(806) 786-0925
Nick Paker
7805 Zoar
Lubbock, Texas 79424


Sustainable Environmental and Economic Development Park

Integrated Systems—Businesses and production systems are co-located wherein the residues produced in one operation become the raw material resources for the next down-stream operation or business.  The residues or emissions could include heat, water, wood, plant material, metals, fibers, gases, and other organic and inorganic materials.  This co-located and linked business may also benefit by sharing equipment, transportation, personnel, marketing, accounting, and other on-site resources and capabilities.

Business Plans—Detailed plans are developed for each business after close consultation with the client, potential customers, competing interest and an extensive review of the business opportunity.   Draft plans are reviewed by individuals with experience and knowledge of the particular business under consideration and by the client before finalization.

Rural Economic Development— The youth are the primary export of many, if not most, rural communities.  The quality of life is often far superior in rural communities than in urban environments.  Identifying local resources and how others have used similar resources, to develop sustainable business opportunities in rural settings provides a model for job development and retention of youth within the community.

Aquaculture—The production and marketing of fresh or live fish offers opportunities that cannot be matched by imported frozen fish.  Many consumers today are concerned about the source of their food and place a high value on products that are locally produced.  Food fish produced on fish farms do have value but are of low value when compared to fish produced for the pet and hobby trade.  Food fish often sell for pennies per pound whereas ornamental and hobby fish sell for dollars per ounce.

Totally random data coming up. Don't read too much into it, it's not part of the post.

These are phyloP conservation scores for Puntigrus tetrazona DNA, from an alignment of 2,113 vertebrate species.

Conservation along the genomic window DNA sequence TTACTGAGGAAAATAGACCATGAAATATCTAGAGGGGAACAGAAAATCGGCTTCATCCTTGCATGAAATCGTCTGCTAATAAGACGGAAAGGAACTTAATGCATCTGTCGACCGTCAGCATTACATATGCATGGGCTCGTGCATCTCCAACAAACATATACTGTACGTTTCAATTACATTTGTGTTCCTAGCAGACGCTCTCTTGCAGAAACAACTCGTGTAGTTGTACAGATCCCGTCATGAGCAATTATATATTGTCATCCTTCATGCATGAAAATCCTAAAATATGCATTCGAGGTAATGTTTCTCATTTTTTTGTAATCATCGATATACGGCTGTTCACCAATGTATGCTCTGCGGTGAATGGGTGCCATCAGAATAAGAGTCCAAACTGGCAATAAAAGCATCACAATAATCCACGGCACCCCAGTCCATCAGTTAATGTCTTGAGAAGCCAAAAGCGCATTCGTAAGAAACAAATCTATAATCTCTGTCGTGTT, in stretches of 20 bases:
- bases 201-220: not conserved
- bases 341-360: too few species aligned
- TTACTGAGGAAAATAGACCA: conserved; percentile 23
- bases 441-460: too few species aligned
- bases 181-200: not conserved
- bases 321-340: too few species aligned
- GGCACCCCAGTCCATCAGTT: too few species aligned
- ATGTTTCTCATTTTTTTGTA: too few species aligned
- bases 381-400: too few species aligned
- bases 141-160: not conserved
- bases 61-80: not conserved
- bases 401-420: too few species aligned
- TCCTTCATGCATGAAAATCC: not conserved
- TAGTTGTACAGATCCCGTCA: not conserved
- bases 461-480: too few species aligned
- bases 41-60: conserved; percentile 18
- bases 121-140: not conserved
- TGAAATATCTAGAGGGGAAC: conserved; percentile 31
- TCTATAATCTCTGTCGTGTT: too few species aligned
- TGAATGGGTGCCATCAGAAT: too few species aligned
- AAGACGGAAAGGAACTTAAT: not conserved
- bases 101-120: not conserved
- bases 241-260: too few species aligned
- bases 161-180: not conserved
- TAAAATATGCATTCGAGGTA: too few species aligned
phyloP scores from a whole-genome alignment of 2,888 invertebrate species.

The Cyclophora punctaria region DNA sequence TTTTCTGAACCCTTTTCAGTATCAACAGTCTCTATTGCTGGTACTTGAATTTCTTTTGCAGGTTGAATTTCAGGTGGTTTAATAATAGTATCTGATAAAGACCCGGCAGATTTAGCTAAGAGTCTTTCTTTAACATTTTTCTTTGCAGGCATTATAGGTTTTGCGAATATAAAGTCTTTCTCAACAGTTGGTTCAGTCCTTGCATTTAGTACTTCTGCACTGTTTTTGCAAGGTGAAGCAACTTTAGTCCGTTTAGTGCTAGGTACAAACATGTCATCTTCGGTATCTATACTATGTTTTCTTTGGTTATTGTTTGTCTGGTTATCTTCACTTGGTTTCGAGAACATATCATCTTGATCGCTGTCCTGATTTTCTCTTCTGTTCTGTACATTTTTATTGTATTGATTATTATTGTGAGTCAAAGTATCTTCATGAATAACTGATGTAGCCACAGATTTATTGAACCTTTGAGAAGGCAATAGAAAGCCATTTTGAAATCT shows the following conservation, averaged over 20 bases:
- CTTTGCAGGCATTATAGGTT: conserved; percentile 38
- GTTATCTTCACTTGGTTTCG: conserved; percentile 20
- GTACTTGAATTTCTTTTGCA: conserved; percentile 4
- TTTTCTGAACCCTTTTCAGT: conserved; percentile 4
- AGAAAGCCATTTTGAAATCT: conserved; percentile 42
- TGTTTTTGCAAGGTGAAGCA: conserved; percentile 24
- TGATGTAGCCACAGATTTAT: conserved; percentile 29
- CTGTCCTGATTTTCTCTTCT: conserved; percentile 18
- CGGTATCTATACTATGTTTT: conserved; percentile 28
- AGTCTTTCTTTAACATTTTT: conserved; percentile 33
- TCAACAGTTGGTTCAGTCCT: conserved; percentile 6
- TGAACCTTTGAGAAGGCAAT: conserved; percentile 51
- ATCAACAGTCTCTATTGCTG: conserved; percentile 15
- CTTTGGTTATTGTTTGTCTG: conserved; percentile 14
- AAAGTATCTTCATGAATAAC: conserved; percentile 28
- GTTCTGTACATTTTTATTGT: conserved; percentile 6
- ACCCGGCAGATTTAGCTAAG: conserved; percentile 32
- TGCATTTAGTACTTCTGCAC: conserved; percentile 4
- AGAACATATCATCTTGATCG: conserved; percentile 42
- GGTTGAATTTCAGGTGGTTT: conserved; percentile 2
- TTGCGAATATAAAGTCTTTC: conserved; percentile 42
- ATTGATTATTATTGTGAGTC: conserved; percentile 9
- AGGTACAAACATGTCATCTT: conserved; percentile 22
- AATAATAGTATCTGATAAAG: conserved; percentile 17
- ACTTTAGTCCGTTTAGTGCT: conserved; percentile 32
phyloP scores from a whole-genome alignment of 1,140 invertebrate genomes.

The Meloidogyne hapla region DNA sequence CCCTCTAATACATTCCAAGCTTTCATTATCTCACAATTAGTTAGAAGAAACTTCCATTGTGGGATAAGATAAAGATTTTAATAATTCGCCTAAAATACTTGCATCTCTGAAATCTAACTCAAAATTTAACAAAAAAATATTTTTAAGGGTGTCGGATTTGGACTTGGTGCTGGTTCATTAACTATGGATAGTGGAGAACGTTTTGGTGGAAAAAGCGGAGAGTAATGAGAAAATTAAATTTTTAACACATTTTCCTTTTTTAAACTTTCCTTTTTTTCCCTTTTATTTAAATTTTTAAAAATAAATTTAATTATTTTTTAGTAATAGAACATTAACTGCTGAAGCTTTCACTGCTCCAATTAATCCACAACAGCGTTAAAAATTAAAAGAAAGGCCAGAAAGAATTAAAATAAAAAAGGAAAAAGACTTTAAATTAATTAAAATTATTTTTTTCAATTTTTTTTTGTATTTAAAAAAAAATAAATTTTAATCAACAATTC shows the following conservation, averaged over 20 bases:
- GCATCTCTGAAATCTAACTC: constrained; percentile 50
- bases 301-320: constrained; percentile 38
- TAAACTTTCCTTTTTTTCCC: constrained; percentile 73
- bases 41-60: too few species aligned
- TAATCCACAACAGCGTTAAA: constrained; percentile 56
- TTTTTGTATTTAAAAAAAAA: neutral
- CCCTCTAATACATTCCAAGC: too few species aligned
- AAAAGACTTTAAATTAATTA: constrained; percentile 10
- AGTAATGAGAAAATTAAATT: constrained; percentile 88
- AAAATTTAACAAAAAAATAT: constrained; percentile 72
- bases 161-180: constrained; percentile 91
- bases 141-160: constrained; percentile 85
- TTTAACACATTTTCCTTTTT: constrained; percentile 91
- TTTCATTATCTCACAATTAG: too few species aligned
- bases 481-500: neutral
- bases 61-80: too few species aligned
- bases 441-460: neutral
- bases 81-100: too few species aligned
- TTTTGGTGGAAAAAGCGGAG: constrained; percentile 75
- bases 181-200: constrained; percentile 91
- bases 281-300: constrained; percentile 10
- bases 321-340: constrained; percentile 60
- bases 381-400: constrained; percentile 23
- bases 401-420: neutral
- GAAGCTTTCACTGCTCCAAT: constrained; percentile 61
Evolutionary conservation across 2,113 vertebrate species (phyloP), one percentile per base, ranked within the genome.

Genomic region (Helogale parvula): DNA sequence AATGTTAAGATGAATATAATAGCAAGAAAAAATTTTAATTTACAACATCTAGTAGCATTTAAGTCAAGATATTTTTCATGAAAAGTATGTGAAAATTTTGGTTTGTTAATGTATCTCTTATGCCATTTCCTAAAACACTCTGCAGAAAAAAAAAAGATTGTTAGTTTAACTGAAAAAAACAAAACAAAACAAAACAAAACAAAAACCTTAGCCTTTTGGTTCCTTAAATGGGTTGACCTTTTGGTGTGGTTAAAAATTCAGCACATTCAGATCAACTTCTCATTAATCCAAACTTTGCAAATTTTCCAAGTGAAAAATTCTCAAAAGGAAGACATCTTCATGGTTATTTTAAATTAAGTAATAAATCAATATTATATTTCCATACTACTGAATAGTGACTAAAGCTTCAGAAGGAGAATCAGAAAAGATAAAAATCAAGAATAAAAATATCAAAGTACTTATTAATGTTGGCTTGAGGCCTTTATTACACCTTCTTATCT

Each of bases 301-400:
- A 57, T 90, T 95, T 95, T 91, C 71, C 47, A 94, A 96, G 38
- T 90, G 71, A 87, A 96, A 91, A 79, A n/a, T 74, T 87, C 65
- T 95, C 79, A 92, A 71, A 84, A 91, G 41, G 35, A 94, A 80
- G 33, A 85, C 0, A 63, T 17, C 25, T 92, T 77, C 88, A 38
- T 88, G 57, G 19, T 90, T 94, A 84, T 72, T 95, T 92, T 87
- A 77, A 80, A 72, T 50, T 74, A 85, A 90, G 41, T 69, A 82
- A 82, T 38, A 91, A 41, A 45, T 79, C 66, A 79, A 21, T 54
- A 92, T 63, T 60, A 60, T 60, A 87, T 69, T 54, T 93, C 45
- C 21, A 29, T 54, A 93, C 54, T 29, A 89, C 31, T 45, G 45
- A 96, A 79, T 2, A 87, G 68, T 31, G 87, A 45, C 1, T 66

Alternative Energy—Fossil fuels in the second industrial revolution have provided the energy to develop the world in which we live but renewable, sustainable alternative energy will become the backbone of the coming age of hydrogen, the third industrial revolution.  The electrical power produced by solar photovoltaic cells and by wind turbines can be stored in the form of hydrogen and the hydrogen can then be used to operated fuel cells producing electricity on demand.  This is tomorrow’s technology and there is the opportunity to start moving there today.

Alternately, biomass fed into a biomass power system is converted into electricity concurrently releasing a captured stream of CO2 and water vapor. CH4 release is eliminated and the CO2 is directed to greenhouses where plants extract the CO2 and release oxygen into the atmosphere. This process provides an economically viable environmentally friendly and renewable power source.Biomas, including agricultural residues, municipal solid waste, animal waste products etc., all naturally degrade releasing greenhouse gasses CH4 and CO2. Nitrates are also released pullating both surface subsurface water sources.©